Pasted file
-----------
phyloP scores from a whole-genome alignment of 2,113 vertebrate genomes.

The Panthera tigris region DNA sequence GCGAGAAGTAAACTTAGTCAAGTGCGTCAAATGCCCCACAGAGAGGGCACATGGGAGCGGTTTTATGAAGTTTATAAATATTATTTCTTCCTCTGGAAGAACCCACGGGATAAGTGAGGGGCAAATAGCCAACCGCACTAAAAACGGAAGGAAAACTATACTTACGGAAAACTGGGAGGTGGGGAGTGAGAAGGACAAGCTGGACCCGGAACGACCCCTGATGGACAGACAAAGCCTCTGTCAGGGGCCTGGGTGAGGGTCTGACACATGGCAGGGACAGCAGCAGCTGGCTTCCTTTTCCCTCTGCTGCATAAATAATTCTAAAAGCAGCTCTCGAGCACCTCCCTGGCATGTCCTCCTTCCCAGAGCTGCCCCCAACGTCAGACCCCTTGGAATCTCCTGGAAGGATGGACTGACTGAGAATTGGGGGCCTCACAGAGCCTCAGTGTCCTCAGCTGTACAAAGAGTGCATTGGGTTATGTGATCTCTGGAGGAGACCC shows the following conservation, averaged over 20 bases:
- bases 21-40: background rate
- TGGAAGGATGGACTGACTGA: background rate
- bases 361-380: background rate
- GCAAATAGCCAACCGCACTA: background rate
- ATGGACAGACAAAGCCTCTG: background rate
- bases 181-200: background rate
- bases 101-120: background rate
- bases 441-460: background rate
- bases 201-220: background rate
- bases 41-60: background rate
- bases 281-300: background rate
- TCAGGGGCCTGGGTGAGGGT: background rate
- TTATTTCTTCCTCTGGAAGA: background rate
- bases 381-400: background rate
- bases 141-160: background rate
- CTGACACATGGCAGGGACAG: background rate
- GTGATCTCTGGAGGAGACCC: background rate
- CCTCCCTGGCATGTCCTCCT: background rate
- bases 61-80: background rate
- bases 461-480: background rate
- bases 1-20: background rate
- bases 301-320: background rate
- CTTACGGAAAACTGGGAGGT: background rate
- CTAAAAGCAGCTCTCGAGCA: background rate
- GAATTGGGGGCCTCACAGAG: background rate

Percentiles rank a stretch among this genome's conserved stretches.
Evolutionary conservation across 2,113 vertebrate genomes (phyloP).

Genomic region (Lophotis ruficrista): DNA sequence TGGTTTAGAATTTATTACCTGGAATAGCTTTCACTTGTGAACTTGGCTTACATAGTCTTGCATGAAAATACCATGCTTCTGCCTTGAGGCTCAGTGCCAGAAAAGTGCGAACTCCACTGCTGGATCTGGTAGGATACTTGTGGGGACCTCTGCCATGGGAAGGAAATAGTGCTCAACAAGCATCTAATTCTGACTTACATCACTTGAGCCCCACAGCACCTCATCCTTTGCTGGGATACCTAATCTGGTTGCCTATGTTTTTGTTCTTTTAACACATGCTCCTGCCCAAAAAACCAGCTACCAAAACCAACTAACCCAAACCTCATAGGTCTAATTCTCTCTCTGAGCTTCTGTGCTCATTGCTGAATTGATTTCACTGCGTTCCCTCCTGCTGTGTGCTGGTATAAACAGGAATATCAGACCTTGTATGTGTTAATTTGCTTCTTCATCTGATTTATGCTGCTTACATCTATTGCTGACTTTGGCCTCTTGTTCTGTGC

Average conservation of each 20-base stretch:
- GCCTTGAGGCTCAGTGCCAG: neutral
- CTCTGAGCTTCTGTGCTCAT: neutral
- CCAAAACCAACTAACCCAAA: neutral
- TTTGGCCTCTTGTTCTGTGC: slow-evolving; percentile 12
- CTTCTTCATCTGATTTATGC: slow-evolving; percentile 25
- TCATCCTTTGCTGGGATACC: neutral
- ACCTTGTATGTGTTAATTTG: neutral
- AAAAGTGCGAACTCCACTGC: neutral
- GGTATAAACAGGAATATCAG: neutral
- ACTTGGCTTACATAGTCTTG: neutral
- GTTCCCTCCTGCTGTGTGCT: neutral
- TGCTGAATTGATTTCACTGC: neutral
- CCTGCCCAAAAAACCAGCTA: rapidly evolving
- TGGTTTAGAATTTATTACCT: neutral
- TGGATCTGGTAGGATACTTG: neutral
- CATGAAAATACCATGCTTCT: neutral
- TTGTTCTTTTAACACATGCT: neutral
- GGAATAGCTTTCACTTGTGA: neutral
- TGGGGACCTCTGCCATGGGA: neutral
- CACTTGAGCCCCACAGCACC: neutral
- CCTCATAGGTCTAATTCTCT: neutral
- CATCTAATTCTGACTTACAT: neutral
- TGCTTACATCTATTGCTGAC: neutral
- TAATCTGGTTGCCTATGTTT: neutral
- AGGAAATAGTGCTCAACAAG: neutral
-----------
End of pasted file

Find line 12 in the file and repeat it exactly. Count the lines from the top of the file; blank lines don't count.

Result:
- bases 41-60: background rate